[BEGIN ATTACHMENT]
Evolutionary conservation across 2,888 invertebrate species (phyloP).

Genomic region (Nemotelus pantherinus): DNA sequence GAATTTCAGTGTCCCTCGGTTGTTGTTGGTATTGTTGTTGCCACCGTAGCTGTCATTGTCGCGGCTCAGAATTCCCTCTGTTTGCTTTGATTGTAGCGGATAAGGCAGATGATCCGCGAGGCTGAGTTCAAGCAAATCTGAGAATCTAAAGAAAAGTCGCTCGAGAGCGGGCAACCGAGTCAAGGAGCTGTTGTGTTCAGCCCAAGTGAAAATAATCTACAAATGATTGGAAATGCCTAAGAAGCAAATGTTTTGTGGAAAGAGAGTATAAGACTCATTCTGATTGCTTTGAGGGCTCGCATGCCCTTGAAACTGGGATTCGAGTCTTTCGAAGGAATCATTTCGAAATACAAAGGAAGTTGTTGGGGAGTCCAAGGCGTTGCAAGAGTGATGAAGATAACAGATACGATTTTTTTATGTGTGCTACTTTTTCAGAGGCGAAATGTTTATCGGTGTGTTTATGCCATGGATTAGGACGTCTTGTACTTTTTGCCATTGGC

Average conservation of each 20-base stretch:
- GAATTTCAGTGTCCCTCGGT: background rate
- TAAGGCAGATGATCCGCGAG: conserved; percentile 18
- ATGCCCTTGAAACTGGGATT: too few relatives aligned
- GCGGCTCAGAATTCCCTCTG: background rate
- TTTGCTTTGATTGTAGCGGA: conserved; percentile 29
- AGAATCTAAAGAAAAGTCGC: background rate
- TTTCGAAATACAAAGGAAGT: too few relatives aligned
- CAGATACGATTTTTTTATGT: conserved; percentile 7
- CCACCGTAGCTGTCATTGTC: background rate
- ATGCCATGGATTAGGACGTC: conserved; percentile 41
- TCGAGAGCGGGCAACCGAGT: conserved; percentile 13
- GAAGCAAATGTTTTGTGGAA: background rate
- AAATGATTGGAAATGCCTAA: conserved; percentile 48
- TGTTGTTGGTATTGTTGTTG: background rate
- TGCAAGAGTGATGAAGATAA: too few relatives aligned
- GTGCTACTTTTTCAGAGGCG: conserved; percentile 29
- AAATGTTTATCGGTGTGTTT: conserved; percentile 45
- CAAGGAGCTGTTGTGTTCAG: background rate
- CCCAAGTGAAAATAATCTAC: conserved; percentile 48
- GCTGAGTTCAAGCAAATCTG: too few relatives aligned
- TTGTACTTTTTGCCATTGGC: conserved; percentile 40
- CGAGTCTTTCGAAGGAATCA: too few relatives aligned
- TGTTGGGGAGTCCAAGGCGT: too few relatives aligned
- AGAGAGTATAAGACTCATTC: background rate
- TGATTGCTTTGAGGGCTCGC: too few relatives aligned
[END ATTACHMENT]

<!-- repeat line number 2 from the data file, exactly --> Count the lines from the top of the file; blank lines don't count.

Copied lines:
Genomic region (Nemotelus pantherinus): DNA sequence GAATTTCAGTGTCCCTCGGTTGTTGTTGGTATTGTTGTTGCCACCGTAGCTGTCATTGTCGCGGCTCAGAATTCCCTCTGTTTGCTTTGATTGTAGCGGATAAGGCAGATGATCCGCGAGGCTGAGTTCAAGCAAATCTGAGAATCTAAAGAAAAGTCGCTCGAGAGCGGGCAACCGAGTCAAGGAGCTGTTGTGTTCAGCCCAAGTGAAAATAATCTACAAATGATTGGAAATGCCTAAGAAGCAAATGTTTTGTGGAAAGAGAGTATAAGACTCATTCTGATTGCTTTGAGGGCTCGCATGCCCTTGAAACTGGGATTCGAGTCTTTCGAAGGAATCATTTCGAAATACAAAGGAAGTTGTTGGGGAGTCCAAGGCGTTGCAAGAGTGATGAAGATAACAGATACGATTTTTTTATGTGTGCTACTTTTTCAGAGGCGAAATGTTTATCGGTGTGTTTATGCCATGGATTAGGACGTCTTGTACTTTTTGCCATTGGC